Graphics: Will China's three-child policy reverse a declining birthrate?
Updated 14:41, 21-Aug-2021
By Hu Yiwei

China's top legislators on Friday revised the country's law on population and family planning, formalizing its three-child policy.

This is the second time that the law has been revised since it was enacted in 2002.

In 1982, the one-child policy was inserted into the country's Constitution, when the government was eager to halt rapid population growth. 

In practice, it was a combination of diversified policies covering different sections of the population. For example, many regions allowed rural couples to have a second child, and ethnic minority groups were also allowed to have more than one child per couple.

But the overall impact of the policy, together with the country's rapid economic development and social change, contributed to a rapid fall in the birthrate in the 1990s, with low fertility continuing into the 21st century.

Faced with a shrinking workforce and aging society, China allowed couples to have a second child in 2013 if either parent was an only child – two years before the Population and Family Planning Law was revised and the one-child limit was fully scrapped.

The policy shift to two children contributed to millions of newborns, but the overall birthrate still registered a downward trend.

Last year, China recorded a fertility rate of just 1.3 children per woman, below the 2.1 replacement rate required for a population to remain stable, according to the results of the seventh national population census released by the National Bureau of Statistics (NBS).

Data from the World Bank also indicates that China's figure has been well below the world average for decades.

Experts have predicted that without strong policy intervention, China's fertility rate could sink to the lowest in the world.

So why not fully abolish birth restrictions this time?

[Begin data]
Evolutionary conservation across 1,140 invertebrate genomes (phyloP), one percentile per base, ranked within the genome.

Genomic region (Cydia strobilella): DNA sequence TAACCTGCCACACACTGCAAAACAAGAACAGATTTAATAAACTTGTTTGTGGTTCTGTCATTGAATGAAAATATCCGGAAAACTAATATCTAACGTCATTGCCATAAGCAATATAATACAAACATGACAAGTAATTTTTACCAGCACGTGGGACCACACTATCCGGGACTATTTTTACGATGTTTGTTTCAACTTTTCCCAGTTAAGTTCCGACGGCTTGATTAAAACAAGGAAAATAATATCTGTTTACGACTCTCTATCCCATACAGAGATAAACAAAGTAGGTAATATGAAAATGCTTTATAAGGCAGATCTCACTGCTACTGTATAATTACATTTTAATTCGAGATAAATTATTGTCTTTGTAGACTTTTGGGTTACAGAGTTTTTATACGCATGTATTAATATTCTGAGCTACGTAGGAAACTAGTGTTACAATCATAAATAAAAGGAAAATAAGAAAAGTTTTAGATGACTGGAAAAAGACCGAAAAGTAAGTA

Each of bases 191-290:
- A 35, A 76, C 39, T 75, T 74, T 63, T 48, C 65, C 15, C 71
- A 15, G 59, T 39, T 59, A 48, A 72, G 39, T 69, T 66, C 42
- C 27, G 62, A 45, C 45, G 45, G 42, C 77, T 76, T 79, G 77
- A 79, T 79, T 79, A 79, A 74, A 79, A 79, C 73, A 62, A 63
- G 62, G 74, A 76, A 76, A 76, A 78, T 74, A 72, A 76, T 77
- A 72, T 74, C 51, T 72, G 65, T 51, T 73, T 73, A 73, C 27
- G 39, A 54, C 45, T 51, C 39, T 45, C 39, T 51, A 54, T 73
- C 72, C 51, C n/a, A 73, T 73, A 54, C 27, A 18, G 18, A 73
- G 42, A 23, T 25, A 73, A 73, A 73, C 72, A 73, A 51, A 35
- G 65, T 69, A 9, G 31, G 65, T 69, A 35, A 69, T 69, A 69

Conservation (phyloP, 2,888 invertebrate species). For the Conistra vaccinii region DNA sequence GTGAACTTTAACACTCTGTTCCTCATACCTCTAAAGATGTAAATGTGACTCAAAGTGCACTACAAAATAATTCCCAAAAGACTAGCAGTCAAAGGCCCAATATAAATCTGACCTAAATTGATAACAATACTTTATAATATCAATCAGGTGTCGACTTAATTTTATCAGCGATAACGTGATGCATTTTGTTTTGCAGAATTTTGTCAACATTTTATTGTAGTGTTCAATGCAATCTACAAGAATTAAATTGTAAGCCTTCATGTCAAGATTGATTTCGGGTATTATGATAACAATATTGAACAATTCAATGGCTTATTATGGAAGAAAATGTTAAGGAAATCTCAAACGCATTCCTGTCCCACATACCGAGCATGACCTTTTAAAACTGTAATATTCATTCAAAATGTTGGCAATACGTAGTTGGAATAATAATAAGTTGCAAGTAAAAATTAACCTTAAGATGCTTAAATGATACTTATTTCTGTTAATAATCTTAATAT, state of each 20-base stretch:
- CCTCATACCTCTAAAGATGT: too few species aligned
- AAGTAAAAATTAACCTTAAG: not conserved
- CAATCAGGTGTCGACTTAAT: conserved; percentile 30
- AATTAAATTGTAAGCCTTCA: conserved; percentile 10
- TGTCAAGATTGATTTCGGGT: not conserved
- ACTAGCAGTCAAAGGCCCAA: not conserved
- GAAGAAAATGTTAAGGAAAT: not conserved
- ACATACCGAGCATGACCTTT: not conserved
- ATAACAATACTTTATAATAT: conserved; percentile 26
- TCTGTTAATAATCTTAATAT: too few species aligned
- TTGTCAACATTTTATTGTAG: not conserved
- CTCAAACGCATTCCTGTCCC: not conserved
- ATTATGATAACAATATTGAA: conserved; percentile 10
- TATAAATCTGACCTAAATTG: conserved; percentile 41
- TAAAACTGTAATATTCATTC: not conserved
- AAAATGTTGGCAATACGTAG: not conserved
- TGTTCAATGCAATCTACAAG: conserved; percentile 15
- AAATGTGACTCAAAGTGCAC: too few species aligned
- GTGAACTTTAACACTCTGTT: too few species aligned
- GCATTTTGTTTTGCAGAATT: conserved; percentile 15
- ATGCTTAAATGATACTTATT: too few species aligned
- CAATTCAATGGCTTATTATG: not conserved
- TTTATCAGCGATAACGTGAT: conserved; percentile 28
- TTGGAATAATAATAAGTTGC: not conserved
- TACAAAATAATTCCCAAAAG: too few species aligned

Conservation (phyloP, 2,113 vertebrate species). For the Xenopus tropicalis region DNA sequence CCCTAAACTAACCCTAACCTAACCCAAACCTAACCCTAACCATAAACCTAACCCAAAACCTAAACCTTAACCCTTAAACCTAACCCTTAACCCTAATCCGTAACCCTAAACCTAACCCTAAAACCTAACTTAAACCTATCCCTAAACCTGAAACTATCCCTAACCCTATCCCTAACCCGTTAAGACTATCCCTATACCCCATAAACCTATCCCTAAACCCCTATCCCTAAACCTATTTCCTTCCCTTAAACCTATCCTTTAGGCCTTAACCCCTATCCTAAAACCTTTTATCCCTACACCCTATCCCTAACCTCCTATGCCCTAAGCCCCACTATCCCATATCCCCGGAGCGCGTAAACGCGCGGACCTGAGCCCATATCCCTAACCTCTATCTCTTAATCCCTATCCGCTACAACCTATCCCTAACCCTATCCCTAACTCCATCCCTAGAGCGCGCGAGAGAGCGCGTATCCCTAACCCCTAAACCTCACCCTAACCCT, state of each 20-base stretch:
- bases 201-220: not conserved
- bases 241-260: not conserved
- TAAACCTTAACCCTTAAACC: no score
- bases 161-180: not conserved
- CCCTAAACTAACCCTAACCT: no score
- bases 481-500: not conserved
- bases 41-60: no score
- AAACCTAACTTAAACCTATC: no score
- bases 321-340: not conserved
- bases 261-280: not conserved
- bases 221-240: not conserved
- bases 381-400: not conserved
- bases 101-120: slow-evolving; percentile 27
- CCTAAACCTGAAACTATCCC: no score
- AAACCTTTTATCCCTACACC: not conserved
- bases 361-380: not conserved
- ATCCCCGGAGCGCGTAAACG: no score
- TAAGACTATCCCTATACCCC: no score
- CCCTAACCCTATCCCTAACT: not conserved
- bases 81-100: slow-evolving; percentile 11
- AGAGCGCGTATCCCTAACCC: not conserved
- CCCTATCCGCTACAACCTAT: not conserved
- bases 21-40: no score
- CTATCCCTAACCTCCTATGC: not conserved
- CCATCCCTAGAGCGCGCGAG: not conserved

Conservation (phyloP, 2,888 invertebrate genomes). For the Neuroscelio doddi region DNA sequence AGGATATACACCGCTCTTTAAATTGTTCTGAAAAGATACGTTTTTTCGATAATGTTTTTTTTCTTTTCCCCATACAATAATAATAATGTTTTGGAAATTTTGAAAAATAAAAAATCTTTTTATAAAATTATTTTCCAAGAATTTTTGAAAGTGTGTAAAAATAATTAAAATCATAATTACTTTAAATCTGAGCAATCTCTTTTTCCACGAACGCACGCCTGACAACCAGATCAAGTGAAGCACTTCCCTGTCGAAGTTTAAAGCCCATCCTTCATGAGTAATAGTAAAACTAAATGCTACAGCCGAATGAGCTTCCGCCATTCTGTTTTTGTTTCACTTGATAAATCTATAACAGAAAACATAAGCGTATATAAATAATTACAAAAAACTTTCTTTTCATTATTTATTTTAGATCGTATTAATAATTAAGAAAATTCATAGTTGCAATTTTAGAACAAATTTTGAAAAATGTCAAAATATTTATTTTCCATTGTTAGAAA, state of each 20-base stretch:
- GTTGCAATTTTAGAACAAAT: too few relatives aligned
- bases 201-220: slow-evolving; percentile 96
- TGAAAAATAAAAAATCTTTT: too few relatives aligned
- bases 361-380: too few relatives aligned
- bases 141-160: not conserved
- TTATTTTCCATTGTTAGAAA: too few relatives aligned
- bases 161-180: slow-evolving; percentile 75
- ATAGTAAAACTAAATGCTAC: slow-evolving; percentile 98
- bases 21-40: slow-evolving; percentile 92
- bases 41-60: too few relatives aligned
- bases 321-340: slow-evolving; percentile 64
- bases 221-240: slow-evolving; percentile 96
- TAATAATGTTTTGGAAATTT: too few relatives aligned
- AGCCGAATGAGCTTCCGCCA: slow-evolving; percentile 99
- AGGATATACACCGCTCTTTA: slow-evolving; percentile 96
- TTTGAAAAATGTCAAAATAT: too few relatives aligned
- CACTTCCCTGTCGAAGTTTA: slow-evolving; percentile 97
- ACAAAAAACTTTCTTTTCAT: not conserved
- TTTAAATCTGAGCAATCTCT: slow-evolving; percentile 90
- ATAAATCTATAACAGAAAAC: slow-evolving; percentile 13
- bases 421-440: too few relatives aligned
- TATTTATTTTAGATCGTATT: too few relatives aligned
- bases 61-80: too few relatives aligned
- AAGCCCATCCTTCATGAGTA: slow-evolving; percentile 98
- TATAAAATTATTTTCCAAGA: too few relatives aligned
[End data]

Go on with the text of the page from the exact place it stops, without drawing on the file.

China is still under pressure from the size and structure of its population, and the three-child policy has taken these factors into account, according to officials. 

"It will play a positive role in achieving an appropriate fertility level, improving the population structure, maintaining the advantage of human resources, and promoting the long-term balanced development of the population," Ou Xiaoli, an official with the National Development and Reform Commission, said at a July press conference.

Also, the effect of childbirth policies on boosting fertility is diminishing, and the lack of supporting measures has become the key problem.

Top obstacles that have left Chinese parents conflicted over having more children have included the increasing economic burden, the shortage of infant care service and the impact on their careers, according to a nationwide survey in 2019.

A survey by the NBS showed that Chinese women, on average, were only willing to have 1.8 children last year, on par with aging societies like Japan and Italy.

This time, the birth policy change will come with a slew of supporting measures in such areas as funding, taxation, insurance, education, housing and employment to reduce the burden of childbirth and child-rearing.

China's recent crackdown on after-school for-profit tutoring is the latest initiative that is expected to help alleviate the skyrocketing cost of education for families.

As planned, by 2025, China will establish a policy system that actively supports births with better services and lower costs in childbearing, care and education. The gender ratio of newborns will be more balanced and the population structure will be improved.

Graphics: Feng Yuan

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